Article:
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Asexuality is a sexual orientation. Asexual people usually do not have sexual attraction towards anyone, no matter what gender they are. Asexuality has nothing to do with a person's romantic/aesthetic/sensual attraction. The opposite of an asexual is an allosexual. Allosexuality means that a person feels sexual desires.[1]

Meaning[change | change source]

Asexuality is described as a spectrum. Demisexual people are on the asexual spectrum. They feel sexual attraction, but only to people who they feel a connection to. About 1% of people identify as asexual. Alfred Kinsey used the label "X" to describe asexual people.[2] Grey-asexual people are people who feel like they are not asexual, but they're not sexual either. For example, a grey-asexual person doesn't feel sexual attraction often. Some asexuals also identify with a romantic identity as well, meaning they may feel the need to form relationships, while others may not. Some asexual people identify as queer. However, some people think that 'queer' is not an appropriate word for asexual people. Not having sex (celibacy), is not always asexuality. Some homosexuals, for example, don't want to have sex because they feel guilty about their sexual attraction.[3][4]

Studies[change | change source]

In 2001, David Jay started the Asexual Visibility and Education Network. A 2012 study found that asexuals are just as discriminated against as gay men, lesbians, or bisexuals.[5] Asexuality has only recently been studied. One writer, S.E. Smith speculates that it has not increased, its just people have only just started noticing it. [6] Acceptance of asexuality as a subject of scientific has only begun recently. [7]

Libido[change | change source]

Libido, or sex drive, is the sexual arousal that humans feel. Some asexual people have a libido, this does not mean they are allosexual. They feel it as the body just doing it's thing, and often masturbate to relieve it.[8][9]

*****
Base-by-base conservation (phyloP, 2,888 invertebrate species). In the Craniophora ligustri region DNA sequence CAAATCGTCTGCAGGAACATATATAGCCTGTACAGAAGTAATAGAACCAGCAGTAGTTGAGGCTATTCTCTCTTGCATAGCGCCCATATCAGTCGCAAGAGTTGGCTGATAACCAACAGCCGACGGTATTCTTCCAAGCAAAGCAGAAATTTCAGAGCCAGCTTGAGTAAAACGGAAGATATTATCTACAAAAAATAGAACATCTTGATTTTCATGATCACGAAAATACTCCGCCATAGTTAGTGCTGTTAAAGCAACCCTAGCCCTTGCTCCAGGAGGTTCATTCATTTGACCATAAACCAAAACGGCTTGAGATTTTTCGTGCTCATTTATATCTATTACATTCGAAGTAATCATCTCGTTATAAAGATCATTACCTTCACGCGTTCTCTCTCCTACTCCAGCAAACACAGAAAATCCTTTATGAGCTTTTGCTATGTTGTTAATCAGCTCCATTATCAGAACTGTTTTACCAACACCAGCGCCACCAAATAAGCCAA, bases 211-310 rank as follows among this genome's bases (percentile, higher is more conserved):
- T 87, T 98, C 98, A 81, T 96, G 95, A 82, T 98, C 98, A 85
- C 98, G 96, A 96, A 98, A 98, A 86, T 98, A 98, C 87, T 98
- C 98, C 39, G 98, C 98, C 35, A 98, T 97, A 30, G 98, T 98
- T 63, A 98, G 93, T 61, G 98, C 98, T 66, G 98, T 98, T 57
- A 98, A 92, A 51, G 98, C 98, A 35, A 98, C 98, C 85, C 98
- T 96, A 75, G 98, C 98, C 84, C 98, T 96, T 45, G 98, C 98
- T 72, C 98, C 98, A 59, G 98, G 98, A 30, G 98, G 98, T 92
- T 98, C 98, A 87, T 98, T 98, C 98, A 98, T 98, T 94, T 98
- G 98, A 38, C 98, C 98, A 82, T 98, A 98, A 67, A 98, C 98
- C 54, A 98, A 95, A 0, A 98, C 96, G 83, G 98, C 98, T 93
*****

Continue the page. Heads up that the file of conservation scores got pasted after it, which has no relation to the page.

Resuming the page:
Romantic orientation[change | change source]

Some asexual people are aromantic. This means that they do not feel romantic attraction such as getting a crush on someone. Others can be homoromantic, heteroromantic, biromantic, etc.[10]

References[change | change source]

  1. Powers, Olivia (25 April 2018). "Asexual student shares story of identity". The Gateway. Archived from the original on 21 June 2019. Retrieved 21 May 2018.
  2. Kinsey, Alfred C. (1948). Sexual Behavior in the Human Male. W.B. Saunders. ISBN 0-253-33412-8.
  4. Margaret Jordan Halter, Elizabeth M. Varcarolis (2013). Varcarolis' Foundations of Psychiatric Mental Health Nursing. Elsevier Health Sciences. p. 382. ISBN 1-4557-5358-0. Retrieved May 7, 2014.
  5. "SAGE Journals: Your gateway to world-class journal research". SAGE Journals. doi:10.1177/1368430212442419. S2CID 3056711.
  6. Smith, S. E. (21 August 2012). "Asexuality always existed, you just didn't notice it - SE Smith". The Guardian – via
  7. "Toward a conceptual understanding of asexuality". Archived from the original on 2012-01-14. Retrieved 2015-03-08.
  8. Prause, Nicole; Graham, Cynthia A. (2007-06-01). "Asexuality: Classification and Characterization". Archives of Sexual Behavior. 36 (3): 341–356. doi:10.1007/s10508-006-9142-3. ISSN 1573-2800. PMID 17345167. S2CID 12034925.
  9. Yule, Morag A.; Brotto, Lori A.; Gorzalka, Boris B. (August 2014). "Sexual fantasy and masturbation among asexual individuals". The Canadian Journal of Human Sexuality. 23 (2): 89–95. doi:10.3138/cjhs.2409. ISSN 1188-4517. S2CID 4091448.
  10. MacNeela, Pádraig; Murphy, Aisling (2015-04-01). "Freedom, Invisibility, and Community: A Qualitative Study of Self-Identification with Asexuality". Archives of Sexual Behavior. 44 (3): 799–812. doi:10.1007/s10508-014-0458-0. ISSN 1573-2800. PMID 25548065. S2CID 23757013.